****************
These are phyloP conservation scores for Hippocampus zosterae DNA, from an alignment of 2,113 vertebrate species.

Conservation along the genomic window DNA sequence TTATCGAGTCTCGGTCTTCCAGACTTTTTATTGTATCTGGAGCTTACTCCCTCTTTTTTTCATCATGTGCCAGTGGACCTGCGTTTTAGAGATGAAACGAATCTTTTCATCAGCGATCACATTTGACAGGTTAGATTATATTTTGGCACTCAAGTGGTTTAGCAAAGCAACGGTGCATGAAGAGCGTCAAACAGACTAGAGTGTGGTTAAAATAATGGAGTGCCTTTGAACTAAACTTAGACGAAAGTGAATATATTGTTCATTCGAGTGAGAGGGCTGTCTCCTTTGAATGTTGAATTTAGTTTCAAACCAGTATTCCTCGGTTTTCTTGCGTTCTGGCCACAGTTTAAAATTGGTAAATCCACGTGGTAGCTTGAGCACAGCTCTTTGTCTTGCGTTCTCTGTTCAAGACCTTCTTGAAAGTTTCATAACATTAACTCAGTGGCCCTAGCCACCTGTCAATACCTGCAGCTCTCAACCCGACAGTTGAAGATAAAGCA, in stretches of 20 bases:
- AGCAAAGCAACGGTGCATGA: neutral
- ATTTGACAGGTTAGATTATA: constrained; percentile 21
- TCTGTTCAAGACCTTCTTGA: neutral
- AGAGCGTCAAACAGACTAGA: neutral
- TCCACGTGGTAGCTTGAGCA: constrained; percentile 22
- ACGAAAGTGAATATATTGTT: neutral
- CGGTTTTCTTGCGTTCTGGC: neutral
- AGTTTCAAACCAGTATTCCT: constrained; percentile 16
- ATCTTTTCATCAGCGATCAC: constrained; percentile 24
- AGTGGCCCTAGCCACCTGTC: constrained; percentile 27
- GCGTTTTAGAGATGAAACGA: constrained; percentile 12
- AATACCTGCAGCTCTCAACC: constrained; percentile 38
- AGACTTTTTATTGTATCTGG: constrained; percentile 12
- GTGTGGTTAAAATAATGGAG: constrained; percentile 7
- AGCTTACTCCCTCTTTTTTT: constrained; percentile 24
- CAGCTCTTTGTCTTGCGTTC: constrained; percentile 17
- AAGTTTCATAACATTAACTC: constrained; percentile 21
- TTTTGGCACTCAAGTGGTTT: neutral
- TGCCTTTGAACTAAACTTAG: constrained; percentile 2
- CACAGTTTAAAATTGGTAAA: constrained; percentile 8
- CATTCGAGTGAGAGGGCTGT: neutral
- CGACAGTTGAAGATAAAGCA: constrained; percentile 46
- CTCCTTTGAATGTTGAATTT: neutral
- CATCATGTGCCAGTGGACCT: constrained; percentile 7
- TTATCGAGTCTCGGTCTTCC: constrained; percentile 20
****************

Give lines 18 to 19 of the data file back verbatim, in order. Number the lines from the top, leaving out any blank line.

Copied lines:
- CAGCTCTTTGTCTTGCGTTC: constrained; percentile 17
- AAGTTTCATAACATTAACTC: constrained; percentile 21